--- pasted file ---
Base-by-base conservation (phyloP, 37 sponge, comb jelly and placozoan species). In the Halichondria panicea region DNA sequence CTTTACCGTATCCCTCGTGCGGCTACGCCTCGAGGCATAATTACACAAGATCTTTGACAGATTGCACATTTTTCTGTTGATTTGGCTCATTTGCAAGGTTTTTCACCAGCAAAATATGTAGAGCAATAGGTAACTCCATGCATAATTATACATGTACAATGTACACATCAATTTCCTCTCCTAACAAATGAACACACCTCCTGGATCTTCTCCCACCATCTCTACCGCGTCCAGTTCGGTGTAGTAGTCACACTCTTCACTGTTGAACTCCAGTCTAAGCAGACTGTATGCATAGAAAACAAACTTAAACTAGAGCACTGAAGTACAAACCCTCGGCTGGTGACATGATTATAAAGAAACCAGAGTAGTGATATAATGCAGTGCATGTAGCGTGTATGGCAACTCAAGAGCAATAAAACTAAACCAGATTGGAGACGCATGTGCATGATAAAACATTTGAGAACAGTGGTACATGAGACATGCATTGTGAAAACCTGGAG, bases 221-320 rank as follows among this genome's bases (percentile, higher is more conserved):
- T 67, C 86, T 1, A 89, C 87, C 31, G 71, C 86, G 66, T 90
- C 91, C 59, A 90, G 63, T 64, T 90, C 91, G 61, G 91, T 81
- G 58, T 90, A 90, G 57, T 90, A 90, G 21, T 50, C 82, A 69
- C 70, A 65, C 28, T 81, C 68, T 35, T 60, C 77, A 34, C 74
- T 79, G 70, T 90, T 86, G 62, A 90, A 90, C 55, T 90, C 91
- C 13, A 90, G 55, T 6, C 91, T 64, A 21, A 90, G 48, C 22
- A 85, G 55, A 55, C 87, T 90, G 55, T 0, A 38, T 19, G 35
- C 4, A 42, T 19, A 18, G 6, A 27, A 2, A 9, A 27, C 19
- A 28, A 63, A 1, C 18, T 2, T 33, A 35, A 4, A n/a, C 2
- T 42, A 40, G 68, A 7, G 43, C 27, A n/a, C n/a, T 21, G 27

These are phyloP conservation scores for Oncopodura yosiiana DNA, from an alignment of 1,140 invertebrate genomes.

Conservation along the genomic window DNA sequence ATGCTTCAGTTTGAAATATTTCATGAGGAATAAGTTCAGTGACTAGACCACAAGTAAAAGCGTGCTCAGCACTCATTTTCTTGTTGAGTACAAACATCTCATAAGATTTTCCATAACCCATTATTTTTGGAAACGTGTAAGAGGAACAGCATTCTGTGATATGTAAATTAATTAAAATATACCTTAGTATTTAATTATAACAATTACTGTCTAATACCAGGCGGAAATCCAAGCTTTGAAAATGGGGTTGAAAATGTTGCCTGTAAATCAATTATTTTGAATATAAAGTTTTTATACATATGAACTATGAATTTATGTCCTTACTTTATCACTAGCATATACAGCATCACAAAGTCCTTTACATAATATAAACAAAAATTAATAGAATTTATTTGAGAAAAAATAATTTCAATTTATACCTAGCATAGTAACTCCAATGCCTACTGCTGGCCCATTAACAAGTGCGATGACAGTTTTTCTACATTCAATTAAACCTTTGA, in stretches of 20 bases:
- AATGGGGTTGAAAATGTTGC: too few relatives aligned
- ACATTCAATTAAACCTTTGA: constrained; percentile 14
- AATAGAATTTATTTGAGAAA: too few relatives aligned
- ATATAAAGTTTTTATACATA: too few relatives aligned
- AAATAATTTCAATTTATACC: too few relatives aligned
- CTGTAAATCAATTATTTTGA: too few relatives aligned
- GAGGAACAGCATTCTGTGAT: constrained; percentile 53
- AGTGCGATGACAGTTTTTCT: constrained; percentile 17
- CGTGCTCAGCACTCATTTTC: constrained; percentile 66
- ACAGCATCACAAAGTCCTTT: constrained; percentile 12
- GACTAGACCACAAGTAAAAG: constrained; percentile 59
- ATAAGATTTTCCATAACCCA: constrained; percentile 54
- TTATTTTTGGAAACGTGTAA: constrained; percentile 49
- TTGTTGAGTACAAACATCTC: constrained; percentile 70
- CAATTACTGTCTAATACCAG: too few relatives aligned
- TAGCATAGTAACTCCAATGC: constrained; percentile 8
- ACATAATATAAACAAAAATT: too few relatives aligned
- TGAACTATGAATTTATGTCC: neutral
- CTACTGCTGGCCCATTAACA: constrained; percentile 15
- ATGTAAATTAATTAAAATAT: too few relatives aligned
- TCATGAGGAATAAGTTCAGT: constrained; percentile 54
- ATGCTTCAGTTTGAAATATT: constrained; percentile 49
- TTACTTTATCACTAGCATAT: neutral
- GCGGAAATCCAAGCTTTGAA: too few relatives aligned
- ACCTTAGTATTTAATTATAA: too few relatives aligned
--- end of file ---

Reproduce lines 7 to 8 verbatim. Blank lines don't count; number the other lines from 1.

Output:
- C 13, A 90, G 55, T 6, C 91, T 64, A 21, A 90, G 48, C 22
- A 85, G 55, A 55, C 87, T 90, G 55, T 0, A 38, T 19, G 35